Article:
Beginning 2021, Mozilla plans to launch the network partitioning feature with its browser Firefox 85. This new feature will enhance the browsers’ anti-tracking feature.

Mozilla Launches Network Partitioning

Recently, Mozilla has decided to roll out an interesting new feature with the upcoming Firefox browser version. Specifically, the tech giant plans to release ‘network partitioning’ with Firefox 85 that it will launch in January 2021.

As disclosed by ZDNet, this new feature will jazz-up the browser’s anti-tracking features, providing more privacy to the users.

In simple words, network partitioning is the process of segregating storage for different tracking resources instead of pooling them together.

As a standard practice, websites and browsers interact in many ways to store data, aside from cookies. Some of these include HTTP cache, favicon cache, image cache, font cache, and many others.

The data shared from these sources are stored in the same pool. Thus, it allows tracking elements to use this data and track users, even when cookies fail.

However, with network partitioning, the browser will prevent this sharing of data by different websites, thereby preventing the tracking elements.

Mozilla Not The First To Launch It

Although, for Firefox users, network partitioning will be a new feature.

However, Mozilla isn’t the first to introduce such a feature.

Earlier, Apple launched this feature in different phases, by first partitioning the HTTP cache. Later on, they did the same with other resources.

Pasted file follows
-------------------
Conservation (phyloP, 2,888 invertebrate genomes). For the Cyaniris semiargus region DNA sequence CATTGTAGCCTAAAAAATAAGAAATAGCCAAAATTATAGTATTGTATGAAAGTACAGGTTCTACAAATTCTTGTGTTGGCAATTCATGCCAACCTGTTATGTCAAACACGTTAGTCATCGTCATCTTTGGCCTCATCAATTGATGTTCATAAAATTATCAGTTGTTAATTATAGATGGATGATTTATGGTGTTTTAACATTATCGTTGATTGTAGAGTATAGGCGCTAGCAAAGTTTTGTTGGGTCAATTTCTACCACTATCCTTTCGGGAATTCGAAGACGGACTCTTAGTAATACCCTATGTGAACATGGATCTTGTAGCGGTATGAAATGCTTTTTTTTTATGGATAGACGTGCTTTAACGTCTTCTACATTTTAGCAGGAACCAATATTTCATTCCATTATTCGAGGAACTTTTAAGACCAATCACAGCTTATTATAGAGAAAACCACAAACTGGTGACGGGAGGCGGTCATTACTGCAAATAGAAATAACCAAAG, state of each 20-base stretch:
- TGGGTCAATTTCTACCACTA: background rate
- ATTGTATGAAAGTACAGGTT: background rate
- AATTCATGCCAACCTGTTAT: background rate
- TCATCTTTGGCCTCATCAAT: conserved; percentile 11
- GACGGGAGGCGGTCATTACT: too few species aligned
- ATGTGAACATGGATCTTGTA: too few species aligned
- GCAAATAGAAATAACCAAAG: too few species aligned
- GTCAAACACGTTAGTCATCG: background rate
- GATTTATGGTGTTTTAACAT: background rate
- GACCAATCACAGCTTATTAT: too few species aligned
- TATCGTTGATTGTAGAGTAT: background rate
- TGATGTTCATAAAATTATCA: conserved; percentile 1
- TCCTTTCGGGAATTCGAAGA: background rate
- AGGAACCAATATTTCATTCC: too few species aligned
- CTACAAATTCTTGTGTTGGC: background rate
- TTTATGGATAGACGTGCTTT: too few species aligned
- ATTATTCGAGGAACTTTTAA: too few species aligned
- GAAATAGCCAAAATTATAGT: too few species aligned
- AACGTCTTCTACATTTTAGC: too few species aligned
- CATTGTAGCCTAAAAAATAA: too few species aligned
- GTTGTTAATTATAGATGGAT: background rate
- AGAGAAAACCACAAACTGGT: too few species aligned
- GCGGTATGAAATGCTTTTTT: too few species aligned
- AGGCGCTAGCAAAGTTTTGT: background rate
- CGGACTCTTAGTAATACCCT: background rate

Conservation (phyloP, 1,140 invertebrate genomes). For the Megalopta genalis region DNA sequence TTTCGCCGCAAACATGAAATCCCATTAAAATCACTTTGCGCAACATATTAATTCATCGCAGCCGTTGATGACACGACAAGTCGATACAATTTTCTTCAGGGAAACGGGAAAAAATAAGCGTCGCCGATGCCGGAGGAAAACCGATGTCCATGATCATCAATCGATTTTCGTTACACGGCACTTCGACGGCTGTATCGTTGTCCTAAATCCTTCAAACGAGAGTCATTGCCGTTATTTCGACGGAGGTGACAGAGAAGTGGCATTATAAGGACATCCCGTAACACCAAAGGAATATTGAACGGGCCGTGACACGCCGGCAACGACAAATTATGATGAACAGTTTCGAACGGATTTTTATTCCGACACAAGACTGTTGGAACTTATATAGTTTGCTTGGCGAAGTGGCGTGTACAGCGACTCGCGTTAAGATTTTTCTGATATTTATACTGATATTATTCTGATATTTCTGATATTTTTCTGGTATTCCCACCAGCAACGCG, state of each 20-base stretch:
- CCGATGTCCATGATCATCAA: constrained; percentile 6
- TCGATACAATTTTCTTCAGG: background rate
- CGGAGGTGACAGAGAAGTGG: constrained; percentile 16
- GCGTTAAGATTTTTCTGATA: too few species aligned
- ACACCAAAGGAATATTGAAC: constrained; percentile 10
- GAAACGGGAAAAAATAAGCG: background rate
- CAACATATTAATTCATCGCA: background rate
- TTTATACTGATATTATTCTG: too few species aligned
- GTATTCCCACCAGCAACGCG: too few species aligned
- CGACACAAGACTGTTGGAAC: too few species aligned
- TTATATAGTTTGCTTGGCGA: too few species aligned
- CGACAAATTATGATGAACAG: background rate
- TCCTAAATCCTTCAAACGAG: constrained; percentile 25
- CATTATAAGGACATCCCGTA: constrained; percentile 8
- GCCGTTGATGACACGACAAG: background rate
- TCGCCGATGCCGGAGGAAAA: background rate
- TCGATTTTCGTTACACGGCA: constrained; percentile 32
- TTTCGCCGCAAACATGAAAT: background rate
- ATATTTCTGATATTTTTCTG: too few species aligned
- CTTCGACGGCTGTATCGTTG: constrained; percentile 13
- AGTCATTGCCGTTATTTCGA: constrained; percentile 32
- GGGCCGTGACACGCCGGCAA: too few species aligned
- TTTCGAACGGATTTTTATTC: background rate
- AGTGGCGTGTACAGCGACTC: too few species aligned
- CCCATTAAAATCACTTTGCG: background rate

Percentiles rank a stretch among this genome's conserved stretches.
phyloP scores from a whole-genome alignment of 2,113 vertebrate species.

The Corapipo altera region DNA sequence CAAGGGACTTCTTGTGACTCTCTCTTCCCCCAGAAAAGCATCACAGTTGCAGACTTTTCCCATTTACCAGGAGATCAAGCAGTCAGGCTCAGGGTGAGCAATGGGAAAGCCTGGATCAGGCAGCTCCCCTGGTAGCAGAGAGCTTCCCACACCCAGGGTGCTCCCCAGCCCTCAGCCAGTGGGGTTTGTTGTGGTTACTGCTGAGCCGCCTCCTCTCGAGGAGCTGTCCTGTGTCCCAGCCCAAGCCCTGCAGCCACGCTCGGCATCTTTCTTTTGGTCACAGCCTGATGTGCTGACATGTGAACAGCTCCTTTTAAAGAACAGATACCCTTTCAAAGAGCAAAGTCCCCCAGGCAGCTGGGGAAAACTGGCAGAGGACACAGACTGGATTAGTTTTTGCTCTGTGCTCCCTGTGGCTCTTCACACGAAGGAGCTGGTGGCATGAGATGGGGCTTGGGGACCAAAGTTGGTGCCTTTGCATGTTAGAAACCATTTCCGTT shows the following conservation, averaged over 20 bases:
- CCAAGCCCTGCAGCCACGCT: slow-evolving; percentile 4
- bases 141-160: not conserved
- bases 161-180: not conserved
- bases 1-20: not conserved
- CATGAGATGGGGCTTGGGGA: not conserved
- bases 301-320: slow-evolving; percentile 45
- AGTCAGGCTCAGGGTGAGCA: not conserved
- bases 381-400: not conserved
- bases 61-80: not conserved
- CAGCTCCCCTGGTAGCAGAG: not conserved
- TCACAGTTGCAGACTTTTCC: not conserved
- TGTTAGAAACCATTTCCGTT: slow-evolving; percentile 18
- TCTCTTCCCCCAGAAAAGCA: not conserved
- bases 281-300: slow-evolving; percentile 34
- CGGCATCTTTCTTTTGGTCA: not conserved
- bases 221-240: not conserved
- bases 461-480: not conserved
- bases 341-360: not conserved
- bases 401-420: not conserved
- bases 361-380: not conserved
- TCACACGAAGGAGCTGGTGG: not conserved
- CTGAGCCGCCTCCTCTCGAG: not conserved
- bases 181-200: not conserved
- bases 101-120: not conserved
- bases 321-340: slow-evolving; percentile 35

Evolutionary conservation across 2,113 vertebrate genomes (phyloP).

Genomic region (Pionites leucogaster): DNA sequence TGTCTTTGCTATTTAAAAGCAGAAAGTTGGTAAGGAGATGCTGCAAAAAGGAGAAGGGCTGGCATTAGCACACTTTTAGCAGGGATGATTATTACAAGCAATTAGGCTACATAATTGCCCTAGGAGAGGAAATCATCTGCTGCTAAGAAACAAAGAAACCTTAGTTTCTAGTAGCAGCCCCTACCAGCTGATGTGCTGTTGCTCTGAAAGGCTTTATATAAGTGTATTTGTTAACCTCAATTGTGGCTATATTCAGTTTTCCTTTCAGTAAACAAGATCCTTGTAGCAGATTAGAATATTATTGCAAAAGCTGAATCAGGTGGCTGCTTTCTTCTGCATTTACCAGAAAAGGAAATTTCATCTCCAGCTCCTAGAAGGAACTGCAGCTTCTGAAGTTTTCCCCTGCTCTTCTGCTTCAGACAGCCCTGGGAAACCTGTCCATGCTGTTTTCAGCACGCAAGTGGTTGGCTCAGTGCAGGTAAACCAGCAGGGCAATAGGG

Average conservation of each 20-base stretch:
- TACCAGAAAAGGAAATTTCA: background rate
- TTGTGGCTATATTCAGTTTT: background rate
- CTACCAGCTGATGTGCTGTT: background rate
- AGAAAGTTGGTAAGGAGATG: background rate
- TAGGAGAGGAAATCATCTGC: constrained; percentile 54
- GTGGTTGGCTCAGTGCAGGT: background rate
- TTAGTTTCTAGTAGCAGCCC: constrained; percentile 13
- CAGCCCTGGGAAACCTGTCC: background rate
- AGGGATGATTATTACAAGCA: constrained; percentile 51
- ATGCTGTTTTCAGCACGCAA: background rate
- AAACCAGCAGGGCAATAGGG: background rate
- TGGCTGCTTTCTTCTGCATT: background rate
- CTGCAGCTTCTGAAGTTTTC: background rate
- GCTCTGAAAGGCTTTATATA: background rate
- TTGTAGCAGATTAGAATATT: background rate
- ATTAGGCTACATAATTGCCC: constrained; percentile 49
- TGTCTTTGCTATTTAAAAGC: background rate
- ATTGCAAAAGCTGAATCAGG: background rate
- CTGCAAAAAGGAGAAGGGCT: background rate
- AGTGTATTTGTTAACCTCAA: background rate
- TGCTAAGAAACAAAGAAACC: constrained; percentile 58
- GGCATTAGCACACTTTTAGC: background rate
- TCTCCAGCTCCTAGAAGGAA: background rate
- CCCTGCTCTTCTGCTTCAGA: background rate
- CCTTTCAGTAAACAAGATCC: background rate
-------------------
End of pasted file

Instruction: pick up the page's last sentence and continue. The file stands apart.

Whereas, recently, with Chrome 86, Google also launched HTTP cache partitioning that even worked.

However, Mozilla’s decision is still noteworthy as Firefox 85 will come with a more comprehensive partitioning. Specifically, the upcoming Firefox browser will address the following resources as well together with HTTP cache.

  • Image cache
  • Favicon cache
  • StyleSheet cache
  • Font cache
  • DNS
  • Connection pooling
  • HTTP authentication
  • Alt-Svc
  • Preconnect
  • Speculative connections
  • Intermediate CA cache
  • Prefetch
  • HSTS
  • OCSP
  • TLS session identifiers
  • TLS client certificates
  • CORS-preflight cache

Let us know your thoughts in the comments.

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Abeerah has been a passionate blogger for several years with a particular interest towards science and technology. She is crazy to know everything about the latest tech developments. Knowing and writing about cybersecurity, hacking, and spying has always enchanted her. When she is not writing, what else can be a better pastime than web surfing and staying updated about the tech world! Reach out to me at: [email protected]

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